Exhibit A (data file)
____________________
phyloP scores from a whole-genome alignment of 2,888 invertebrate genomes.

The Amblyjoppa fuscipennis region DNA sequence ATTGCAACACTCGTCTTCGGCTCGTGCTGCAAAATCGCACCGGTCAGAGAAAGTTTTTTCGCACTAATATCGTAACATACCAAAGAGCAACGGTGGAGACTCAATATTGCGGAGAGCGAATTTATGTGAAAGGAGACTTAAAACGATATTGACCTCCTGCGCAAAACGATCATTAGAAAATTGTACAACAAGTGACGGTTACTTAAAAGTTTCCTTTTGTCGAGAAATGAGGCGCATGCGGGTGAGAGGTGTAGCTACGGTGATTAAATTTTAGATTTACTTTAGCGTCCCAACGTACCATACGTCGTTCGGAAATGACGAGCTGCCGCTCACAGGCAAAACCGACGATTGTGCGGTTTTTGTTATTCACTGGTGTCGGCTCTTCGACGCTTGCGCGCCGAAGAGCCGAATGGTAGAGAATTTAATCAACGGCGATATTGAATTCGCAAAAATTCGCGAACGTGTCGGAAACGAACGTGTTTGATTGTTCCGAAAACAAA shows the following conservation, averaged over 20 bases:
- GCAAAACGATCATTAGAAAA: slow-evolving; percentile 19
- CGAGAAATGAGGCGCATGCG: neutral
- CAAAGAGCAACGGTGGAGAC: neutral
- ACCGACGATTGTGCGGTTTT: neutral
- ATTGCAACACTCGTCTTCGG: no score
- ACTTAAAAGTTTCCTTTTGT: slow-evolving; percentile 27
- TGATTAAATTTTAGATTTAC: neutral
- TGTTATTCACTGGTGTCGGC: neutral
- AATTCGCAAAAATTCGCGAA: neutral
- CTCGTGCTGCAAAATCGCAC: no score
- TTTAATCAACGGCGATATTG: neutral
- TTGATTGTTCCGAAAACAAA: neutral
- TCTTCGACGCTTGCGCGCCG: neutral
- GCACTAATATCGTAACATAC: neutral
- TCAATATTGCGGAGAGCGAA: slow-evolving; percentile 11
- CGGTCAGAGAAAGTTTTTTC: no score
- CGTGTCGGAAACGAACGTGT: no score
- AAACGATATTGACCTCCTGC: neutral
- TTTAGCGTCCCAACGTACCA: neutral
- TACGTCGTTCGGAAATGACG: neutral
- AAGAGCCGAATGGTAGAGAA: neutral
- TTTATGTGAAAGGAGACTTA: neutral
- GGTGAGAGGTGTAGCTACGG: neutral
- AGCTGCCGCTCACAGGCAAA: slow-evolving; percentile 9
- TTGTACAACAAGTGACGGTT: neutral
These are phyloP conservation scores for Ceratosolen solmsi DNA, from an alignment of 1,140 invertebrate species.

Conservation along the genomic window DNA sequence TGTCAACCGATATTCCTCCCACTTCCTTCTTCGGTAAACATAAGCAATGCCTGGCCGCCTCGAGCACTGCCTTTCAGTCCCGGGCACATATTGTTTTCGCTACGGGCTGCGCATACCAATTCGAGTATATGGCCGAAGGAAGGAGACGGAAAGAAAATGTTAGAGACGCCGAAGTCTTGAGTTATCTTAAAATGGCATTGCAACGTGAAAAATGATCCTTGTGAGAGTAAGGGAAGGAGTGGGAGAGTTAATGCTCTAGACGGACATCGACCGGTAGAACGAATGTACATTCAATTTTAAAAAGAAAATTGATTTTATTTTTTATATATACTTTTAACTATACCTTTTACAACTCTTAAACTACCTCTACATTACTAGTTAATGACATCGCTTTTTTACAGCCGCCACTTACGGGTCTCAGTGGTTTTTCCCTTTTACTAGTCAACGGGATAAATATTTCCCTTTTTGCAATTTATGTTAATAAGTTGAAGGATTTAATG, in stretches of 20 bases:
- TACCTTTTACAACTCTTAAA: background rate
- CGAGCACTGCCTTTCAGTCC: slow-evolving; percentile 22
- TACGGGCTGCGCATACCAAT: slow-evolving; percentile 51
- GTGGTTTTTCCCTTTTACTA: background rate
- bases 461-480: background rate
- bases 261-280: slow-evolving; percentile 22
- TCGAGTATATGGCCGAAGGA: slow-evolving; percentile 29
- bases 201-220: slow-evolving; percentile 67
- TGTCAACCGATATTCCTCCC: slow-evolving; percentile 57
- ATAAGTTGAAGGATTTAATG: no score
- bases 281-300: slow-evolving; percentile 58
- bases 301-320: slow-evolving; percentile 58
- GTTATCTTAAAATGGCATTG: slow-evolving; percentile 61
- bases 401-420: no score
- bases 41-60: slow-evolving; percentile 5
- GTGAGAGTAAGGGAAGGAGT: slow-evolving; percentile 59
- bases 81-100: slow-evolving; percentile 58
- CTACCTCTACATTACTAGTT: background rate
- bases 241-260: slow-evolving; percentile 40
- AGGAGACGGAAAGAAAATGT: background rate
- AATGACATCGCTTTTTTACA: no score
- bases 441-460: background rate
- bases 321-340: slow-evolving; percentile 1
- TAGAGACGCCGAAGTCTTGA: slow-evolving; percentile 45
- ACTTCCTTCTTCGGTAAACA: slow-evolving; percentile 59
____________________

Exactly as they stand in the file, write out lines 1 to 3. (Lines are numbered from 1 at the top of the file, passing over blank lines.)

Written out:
phyloP scores from a whole-genome alignment of 2,888 invertebrate genomes.

The Amblyjoppa fuscipennis region DNA sequence ATTGCAACACTCGTCTTCGGCTCGTGCTGCAAAATCGCACCGGTCAGAGAAAGTTTTTTCGCACTAATATCGTAACATACCAAAGAGCAACGGTGGAGACTCAATATTGCGGAGAGCGAATTTATGTGAAAGGAGACTTAAAACGATATTGACCTCCTGCGCAAAACGATCATTAGAAAATTGTACAACAAGTGACGGTTACTTAAAAGTTTCCTTTTGTCGAGAAATGAGGCGCATGCGGGTGAGAGGTGTAGCTACGGTGATTAAATTTTAGATTTACTTTAGCGTCCCAACGTACCATACGTCGTTCGGAAATGACGAGCTGCCGCTCACAGGCAAAACCGACGATTGTGCGGTTTTTGTTATTCACTGGTGTCGGCTCTTCGACGCTTGCGCGCCGAAGAGCCGAATGGTAGAGAATTTAATCAACGGCGATATTGAATTCGCAAAAATTCGCGAACGTGTCGGAAACGAACGTGTTTGATTGTTCCGAAAACAAA shows the following conservation, averaged over 20 bases:
- GCAAAACGATCATTAGAAAA: slow-evolving; percentile 19